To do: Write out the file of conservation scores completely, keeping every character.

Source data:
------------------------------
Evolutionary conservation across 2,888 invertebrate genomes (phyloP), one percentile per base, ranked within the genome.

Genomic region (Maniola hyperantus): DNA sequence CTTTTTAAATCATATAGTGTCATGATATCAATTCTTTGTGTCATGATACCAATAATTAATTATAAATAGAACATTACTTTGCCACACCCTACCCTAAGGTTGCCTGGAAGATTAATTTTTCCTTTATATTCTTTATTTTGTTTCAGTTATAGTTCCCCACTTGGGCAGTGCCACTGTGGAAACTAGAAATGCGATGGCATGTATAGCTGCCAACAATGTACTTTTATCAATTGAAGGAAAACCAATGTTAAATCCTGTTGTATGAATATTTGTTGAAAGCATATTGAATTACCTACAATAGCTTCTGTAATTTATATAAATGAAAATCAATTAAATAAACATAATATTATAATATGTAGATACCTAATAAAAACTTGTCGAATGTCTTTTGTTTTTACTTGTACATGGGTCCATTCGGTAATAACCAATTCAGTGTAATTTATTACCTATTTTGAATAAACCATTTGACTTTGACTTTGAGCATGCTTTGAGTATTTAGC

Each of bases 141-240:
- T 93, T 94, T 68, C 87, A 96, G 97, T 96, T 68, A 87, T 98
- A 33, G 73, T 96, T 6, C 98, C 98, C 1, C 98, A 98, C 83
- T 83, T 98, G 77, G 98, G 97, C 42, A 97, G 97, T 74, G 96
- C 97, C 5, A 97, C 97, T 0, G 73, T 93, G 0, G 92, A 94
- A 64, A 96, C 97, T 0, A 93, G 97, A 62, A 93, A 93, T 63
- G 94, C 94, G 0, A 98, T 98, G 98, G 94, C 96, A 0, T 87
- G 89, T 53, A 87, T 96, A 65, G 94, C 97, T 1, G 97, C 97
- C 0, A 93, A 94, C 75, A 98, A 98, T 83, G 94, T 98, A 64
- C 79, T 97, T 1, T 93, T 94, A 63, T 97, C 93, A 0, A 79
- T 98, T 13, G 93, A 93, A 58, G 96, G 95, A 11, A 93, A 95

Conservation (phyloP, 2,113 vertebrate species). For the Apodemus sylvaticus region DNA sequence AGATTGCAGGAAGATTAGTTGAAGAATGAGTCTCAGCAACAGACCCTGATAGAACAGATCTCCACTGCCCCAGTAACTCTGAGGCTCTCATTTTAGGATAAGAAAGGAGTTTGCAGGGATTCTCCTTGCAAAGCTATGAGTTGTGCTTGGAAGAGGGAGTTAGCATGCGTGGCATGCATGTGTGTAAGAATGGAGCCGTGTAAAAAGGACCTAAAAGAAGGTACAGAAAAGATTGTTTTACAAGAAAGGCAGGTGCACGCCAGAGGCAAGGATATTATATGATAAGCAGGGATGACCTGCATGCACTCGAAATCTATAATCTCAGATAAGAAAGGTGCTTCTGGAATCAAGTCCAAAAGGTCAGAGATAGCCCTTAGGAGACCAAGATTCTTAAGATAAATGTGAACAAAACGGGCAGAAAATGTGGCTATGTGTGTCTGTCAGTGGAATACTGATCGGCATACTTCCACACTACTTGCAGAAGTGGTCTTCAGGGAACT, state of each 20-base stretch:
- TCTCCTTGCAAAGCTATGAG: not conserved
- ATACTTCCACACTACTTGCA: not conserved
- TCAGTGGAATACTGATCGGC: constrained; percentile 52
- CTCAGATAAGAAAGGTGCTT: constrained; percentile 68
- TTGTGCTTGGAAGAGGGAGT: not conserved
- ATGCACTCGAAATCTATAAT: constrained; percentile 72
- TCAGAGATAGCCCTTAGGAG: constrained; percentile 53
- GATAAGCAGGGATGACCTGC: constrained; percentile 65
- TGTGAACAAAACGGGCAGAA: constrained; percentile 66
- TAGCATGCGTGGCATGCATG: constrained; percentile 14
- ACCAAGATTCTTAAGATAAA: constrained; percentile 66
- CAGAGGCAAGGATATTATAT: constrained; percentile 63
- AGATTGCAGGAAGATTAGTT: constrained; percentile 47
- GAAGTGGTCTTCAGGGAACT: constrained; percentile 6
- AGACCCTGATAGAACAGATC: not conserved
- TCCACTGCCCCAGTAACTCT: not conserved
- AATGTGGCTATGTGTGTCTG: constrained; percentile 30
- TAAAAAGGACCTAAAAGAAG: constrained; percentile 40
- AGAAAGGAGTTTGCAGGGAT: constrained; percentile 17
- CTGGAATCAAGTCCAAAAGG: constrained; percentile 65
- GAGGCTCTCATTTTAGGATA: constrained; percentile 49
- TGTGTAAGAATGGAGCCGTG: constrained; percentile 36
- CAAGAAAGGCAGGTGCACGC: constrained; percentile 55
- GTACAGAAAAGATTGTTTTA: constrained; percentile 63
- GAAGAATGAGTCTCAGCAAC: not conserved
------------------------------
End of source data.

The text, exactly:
Evolutionary conservation across 2,888 invertebrate genomes (phyloP), one percentile per base, ranked within the genome.

Genomic region (Maniola hyperantus): DNA sequence CTTTTTAAATCATATAGTGTCATGATATCAATTCTTTGTGTCATGATACCAATAATTAATTATAAATAGAACATTACTTTGCCACACCCTACCCTAAGGTTGCCTGGAAGATTAATTTTTCCTTTATATTCTTTATTTTGTTTCAGTTATAGTTCCCCACTTGGGCAGTGCCACTGTGGAAACTAGAAATGCGATGGCATGTATAGCTGCCAACAATGTACTTTTATCAATTGAAGGAAAACCAATGTTAAATCCTGTTGTATGAATATTTGTTGAAAGCATATTGAATTACCTACAATAGCTTCTGTAATTTATATAAATGAAAATCAATTAAATAAACATAATATTATAATATGTAGATACCTAATAAAAACTTGTCGAATGTCTTTTGTTTTTACTTGTACATGGGTCCATTCGGTAATAACCAATTCAGTGTAATTTATTACCTATTTTGAATAAACCATTTGACTTTGACTTTGAGCATGCTTTGAGTATTTAGC

Each of bases 141-240:
- T 93, T 94, T 68, C 87, A 96, G 97, T 96, T 68, A 87, T 98
- A 33, G 73, T 96, T 6, C 98, C 98, C 1, C 98, A 98, C 83
- T 83, T 98, G 77, G 98, G 97, C 42, A 97, G 97, T 74, G 96
- C 97, C 5, A 97, C 97, T 0, G 73, T 93, G 0, G 92, A 94
- A 64, A 96, C 97, T 0, A 93, G 97, A 62, A 93, A 93, T 63
- G 94, C 94, G 0, A 98, T 98, G 98, G 94, C 96, A 0, T 87
- G 89, T 53, A 87, T 96, A 65, G 94, C 97, T 1, G 97, C 97
- C 0, A 93, A 94, C 75, A 98, A 98, T 83, G 94, T 98, A 64
- C 79, T 97, T 1, T 93, T 94, A 63, T 97, C 93, A 0, A 79
- T 98, T 13, G 93, A 93, A 58, G 96, G 95, A 11, A 93, A 95

Conservation (phyloP, 2,113 vertebrate species). For the Apodemus sylvaticus region DNA sequence AGATTGCAGGAAGATTAGTTGAAGAATGAGTCTCAGCAACAGACCCTGATAGAACAGATCTCCACTGCCCCAGTAACTCTGAGGCTCTCATTTTAGGATAAGAAAGGAGTTTGCAGGGATTCTCCTTGCAAAGCTATGAGTTGTGCTTGGAAGAGGGAGTTAGCATGCGTGGCATGCATGTGTGTAAGAATGGAGCCGTGTAAAAAGGACCTAAAAGAAGGTACAGAAAAGATTGTTTTACAAGAAAGGCAGGTGCACGCCAGAGGCAAGGATATTATATGATAAGCAGGGATGACCTGCATGCACTCGAAATCTATAATCTCAGATAAGAAAGGTGCTTCTGGAATCAAGTCCAAAAGGTCAGAGATAGCCCTTAGGAGACCAAGATTCTTAAGATAAATGTGAACAAAACGGGCAGAAAATGTGGCTATGTGTGTCTGTCAGTGGAATACTGATCGGCATACTTCCACACTACTTGCAGAAGTGGTCTTCAGGGAACT, state of each 20-base stretch:
- TCTCCTTGCAAAGCTATGAG: not conserved
- ATACTTCCACACTACTTGCA: not conserved
- TCAGTGGAATACTGATCGGC: constrained; percentile 52
- CTCAGATAAGAAAGGTGCTT: constrained; percentile 68
- TTGTGCTTGGAAGAGGGAGT: not conserved
- ATGCACTCGAAATCTATAAT: constrained; percentile 72
- TCAGAGATAGCCCTTAGGAG: constrained; percentile 53
- GATAAGCAGGGATGACCTGC: constrained; percentile 65
- TGTGAACAAAACGGGCAGAA: constrained; percentile 66
- TAGCATGCGTGGCATGCATG: constrained; percentile 14
- ACCAAGATTCTTAAGATAAA: constrained; percentile 66
- CAGAGGCAAGGATATTATAT: constrained; percentile 63
- AGATTGCAGGAAGATTAGTT: constrained; percentile 47
- GAAGTGGTCTTCAGGGAACT: constrained; percentile 6
- AGACCCTGATAGAACAGATC: not conserved
- TCCACTGCCCCAGTAACTCT: not conserved
- AATGTGGCTATGTGTGTCTG: constrained; percentile 30
- TAAAAAGGACCTAAAAGAAG: constrained; percentile 40
- AGAAAGGAGTTTGCAGGGAT: constrained; percentile 17
- CTGGAATCAAGTCCAAAAGG: constrained; percentile 65
- GAGGCTCTCATTTTAGGATA: constrained; percentile 49
- TGTGTAAGAATGGAGCCGTG: constrained; percentile 36
- CAAGAAAGGCAGGTGCACGC: constrained; percentile 55
- GTACAGAAAAGATTGTTTTA: constrained; percentile 63
- GAAGAATGAGTCTCAGCAAC: not conserved